MR. LEE: Well, that's why you have to ask yourself the question, do you want more managers or do you want more front-line employees? What is better to address that?

And I think you just heard we don't expect it to be 30,000, 50,000 next year. We expect it to be substantially the same. And we don't agree with your 500 number.

MS. MARTIN: Okay. Don't agree with the 500 number, but the 51,000 is in our budget request.

MS. PIERRE: It's a projection.

MR. INZEO: It's a projection that was made a year ago based on --

MS. MARTIN: Well, that is still the projection that Congress is operating under --

MR. INZEO: Right.

MS. MARTIN: -- when we talk to them. So you're saying you haven't clarified for them that there are some differences here?

MR. INZEO: No. They're clear about that. They understand it. They know that it was a projection that was done over a year ago. They know that if they want to know what exists today, they can ask that question. They do. We tell them. But there is a big difference between a projected number that was done a long time ago and what is happening today.

MS. MARTIN: And so today it's 30,000 is what we really think it is going to be?

MR. INZEO: In terms of projection to the end of the year?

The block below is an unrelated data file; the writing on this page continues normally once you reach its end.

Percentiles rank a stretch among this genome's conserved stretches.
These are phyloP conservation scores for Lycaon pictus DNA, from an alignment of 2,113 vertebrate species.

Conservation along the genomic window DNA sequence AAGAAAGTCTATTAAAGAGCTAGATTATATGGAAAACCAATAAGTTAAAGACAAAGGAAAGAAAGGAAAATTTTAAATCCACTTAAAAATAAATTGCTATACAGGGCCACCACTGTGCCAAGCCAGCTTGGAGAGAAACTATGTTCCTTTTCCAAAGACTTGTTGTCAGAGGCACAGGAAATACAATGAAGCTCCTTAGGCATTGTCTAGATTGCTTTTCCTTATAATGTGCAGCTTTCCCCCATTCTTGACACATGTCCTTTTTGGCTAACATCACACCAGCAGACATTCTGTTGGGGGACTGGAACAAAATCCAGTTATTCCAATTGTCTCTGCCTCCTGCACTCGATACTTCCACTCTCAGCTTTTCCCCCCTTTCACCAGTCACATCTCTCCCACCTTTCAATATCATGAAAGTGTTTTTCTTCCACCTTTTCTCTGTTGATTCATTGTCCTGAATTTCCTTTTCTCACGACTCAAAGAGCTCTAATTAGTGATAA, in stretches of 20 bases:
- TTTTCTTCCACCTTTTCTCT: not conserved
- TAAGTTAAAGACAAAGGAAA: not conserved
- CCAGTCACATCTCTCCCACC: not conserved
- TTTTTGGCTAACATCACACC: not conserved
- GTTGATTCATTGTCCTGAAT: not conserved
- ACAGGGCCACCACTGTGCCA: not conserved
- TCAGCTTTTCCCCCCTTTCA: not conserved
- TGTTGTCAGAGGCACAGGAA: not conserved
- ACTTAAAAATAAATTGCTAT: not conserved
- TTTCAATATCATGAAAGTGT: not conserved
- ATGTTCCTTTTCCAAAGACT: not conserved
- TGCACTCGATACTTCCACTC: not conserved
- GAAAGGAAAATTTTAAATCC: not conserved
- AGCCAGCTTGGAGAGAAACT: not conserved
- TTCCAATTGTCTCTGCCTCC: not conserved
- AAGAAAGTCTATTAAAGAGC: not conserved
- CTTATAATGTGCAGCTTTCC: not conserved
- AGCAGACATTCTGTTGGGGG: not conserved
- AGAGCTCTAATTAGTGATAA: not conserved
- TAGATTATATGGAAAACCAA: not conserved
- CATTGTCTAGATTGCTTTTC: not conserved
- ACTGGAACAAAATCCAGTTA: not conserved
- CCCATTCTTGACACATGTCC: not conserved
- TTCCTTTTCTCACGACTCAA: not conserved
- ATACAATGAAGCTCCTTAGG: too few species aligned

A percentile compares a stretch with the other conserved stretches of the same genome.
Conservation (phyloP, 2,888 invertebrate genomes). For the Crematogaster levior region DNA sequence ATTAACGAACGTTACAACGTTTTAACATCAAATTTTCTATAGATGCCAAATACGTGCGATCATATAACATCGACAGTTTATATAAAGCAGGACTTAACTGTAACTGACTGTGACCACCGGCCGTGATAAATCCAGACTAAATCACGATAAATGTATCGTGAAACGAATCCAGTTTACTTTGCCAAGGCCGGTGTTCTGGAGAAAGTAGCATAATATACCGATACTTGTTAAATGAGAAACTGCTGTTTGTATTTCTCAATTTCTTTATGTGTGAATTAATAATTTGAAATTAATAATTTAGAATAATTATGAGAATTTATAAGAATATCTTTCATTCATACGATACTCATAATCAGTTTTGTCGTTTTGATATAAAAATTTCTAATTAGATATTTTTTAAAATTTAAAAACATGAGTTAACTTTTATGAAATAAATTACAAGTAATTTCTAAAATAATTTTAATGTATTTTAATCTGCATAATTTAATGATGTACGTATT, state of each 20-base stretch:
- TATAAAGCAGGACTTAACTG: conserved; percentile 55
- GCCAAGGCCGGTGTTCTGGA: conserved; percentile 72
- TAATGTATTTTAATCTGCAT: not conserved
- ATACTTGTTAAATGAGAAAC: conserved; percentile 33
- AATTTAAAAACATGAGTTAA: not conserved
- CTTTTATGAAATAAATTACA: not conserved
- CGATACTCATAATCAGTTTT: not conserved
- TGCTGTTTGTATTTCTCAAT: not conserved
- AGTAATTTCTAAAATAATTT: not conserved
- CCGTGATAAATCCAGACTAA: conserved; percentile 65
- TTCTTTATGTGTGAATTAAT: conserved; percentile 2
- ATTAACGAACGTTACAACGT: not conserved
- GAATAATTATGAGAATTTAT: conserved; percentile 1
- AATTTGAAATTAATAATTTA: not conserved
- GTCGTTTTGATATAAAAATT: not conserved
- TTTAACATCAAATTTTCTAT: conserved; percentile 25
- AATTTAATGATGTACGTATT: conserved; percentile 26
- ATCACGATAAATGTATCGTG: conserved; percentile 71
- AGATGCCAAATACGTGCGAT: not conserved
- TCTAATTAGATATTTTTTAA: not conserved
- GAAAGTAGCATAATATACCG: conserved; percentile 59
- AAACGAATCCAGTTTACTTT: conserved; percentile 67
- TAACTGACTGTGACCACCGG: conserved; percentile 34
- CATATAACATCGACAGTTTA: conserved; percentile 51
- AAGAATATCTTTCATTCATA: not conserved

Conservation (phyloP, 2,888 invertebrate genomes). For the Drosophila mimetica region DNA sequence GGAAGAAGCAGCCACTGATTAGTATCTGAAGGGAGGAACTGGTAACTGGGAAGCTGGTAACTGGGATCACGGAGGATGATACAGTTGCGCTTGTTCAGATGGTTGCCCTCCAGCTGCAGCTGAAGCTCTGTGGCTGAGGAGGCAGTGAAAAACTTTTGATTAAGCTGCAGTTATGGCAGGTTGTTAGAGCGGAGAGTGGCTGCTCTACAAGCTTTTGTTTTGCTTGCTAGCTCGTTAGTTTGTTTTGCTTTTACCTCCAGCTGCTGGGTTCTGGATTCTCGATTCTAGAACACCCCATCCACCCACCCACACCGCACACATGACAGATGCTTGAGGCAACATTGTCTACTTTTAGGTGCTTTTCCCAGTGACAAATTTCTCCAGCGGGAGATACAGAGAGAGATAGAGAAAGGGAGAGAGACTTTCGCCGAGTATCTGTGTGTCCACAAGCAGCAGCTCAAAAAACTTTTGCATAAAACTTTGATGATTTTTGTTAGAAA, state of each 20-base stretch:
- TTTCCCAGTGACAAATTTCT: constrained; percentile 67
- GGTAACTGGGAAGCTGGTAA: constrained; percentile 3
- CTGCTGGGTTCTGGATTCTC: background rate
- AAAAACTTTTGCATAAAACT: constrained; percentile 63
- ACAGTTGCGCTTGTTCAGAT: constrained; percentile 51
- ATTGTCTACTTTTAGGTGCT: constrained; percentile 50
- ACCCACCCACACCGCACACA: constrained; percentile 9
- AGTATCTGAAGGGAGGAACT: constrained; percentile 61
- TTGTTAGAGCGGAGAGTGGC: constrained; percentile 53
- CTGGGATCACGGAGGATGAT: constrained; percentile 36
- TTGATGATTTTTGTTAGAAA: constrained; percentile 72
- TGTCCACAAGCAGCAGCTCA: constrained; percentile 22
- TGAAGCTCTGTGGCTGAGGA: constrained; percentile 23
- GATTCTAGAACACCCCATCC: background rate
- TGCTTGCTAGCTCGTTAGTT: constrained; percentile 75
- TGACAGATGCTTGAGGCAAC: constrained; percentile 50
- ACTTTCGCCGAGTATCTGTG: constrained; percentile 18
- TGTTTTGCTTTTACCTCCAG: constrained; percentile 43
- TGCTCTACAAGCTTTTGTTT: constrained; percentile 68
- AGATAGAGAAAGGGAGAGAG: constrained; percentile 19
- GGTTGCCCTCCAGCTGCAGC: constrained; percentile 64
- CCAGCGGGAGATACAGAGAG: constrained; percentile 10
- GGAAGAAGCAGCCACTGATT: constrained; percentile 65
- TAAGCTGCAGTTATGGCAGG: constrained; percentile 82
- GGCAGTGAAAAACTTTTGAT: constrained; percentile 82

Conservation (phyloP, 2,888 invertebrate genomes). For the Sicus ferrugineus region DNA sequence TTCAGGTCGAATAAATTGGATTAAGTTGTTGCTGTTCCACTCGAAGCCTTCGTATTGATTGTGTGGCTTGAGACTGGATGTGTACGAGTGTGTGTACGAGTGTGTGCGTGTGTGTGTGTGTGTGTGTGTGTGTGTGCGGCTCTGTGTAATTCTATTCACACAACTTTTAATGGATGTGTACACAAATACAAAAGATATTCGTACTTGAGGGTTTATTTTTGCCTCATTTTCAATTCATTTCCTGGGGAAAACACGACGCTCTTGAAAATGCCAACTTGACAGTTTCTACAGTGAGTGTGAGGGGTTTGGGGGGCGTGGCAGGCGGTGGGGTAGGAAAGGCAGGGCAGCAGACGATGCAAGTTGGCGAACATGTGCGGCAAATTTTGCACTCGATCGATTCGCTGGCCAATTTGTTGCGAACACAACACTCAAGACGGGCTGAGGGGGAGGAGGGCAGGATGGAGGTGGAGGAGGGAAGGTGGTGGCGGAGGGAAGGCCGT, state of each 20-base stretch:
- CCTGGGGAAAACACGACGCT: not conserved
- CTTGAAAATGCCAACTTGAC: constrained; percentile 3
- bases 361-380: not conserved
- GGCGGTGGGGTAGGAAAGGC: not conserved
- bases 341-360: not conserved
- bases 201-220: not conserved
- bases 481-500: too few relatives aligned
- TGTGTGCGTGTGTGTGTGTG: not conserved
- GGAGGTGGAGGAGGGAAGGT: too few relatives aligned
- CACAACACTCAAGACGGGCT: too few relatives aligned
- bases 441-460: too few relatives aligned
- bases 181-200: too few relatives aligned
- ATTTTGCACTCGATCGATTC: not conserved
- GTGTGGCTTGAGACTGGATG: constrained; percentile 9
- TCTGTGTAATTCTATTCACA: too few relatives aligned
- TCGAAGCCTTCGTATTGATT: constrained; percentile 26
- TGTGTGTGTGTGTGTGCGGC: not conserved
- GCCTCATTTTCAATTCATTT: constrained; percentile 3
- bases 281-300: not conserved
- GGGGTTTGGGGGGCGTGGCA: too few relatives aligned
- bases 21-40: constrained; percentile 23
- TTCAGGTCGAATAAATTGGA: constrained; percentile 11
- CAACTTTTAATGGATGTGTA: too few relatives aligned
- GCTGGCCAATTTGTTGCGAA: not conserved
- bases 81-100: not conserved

MR. INZEO: The projection was in that neighborhood.


MR. INZEO: And that was provided by the research and information people.

MS. MARTIN: Okay. So it's going to be at least 30,000. We're asking for fewer employees. Maybe I'm wrong. Does the number of employees we're asking for -- are the managers somehow not included in that?

So I'm supposed to believe that there is a different number that is going to go down. So if we reduce the rank and file numbers, there will still be more employees?

MR. INZEO: Let's remember that the inventory was 111,000 10 years ago. The inventory now is substantially smaller. I mean, we have shown that nationwide we are able to handle that workload efficiently.

MS. MARTIN: At 30,000 per year. And we have projected it to grow. And we have seen it. That's in our budget statement. So is that wrong, too?